As a hint or bad omen, the mission was delayed at Fargo, North Dacota, due to turbulent weather. On Thanksgiving morning the weather cleared, and Hazel received the green light to continue with her delivery.
Due to the weather delays and bad timing, Great Falls airport received a large number of P-63s, all at the same time. Confusion and panic struck the control tower, as pilots waited for clearance to land. As a result of the lack of organization, Hazel collided with another aircraft while attempting to land. Her plane caught fire, and although she was evacuated, there was nothing the doctors could do to save her.
She succumbed to her injuries two days later. In a string of unfortunate events, her brother Victor, who was serving as a tankmen in France, lost his life only three days after the Lee family were informed of Hazel’s death.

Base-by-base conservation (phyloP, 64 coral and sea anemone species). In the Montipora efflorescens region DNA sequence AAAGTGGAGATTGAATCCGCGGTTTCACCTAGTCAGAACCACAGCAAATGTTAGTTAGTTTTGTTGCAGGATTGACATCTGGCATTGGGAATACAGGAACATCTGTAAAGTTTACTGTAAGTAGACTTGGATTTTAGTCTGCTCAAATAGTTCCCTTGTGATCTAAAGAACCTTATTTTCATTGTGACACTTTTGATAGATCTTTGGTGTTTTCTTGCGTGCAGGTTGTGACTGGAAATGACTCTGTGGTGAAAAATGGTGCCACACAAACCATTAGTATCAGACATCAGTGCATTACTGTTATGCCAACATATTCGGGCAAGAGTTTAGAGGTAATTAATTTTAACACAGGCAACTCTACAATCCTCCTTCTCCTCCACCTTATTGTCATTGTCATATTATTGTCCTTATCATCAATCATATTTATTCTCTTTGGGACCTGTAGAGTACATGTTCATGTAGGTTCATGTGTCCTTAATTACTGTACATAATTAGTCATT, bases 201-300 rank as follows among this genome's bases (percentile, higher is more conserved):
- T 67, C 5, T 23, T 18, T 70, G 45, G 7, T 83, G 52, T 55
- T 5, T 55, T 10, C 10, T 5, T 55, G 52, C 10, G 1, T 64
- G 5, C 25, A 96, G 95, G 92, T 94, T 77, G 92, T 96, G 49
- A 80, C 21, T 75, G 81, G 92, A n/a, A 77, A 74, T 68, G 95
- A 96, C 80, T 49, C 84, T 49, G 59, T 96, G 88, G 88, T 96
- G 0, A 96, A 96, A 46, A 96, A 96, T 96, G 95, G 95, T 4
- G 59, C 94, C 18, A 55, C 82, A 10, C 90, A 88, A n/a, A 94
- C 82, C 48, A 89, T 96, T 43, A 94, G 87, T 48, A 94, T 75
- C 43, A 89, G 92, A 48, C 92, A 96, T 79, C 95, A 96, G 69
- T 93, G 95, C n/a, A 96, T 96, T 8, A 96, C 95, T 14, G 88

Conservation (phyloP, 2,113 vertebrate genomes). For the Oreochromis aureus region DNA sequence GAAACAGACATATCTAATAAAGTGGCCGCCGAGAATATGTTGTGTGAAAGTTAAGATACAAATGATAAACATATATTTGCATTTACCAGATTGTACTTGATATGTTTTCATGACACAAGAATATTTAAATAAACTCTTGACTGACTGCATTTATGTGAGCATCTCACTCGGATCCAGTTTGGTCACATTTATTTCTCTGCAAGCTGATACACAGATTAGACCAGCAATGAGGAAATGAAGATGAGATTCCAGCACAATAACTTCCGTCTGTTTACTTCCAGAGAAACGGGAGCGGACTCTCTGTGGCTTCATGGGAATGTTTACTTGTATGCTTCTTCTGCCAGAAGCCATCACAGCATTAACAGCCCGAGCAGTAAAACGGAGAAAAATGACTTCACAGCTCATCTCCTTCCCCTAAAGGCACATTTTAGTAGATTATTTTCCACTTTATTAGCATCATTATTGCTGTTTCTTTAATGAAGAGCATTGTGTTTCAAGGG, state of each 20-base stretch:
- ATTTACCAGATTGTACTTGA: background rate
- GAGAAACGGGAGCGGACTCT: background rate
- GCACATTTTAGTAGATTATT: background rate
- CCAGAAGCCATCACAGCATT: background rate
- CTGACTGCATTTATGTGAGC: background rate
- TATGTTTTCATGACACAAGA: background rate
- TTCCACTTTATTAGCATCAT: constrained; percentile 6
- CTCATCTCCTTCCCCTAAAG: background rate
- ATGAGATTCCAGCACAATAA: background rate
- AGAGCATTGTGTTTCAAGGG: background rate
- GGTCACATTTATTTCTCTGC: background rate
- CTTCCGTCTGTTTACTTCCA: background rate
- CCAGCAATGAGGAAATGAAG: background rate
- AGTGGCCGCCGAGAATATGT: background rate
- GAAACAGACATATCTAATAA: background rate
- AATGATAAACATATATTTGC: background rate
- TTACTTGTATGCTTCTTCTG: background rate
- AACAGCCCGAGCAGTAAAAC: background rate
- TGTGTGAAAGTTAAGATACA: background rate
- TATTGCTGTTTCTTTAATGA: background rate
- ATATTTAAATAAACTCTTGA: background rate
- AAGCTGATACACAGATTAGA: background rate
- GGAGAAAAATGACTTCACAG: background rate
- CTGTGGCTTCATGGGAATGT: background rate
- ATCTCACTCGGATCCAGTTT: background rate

There were issues concerning the burial of the siblings, as their plot had been purchased in the so-called “White Section” of the cemetery. After a lengthy battle with the officials, her family prevailed, and Hazel Ying Lee was buried without military honors, alongside her brother, in the River View Cemetery in Portland, Oregon. She was the last of 38 WASP pilots who died in the line of duty.
For 30 years, Hazel and the other female pilots of WASP were denied any recognition for their contribution to the cause. In 1974, all members of WASP were granted military status, making them the first official female pilots in the history of the United States Armed Forces.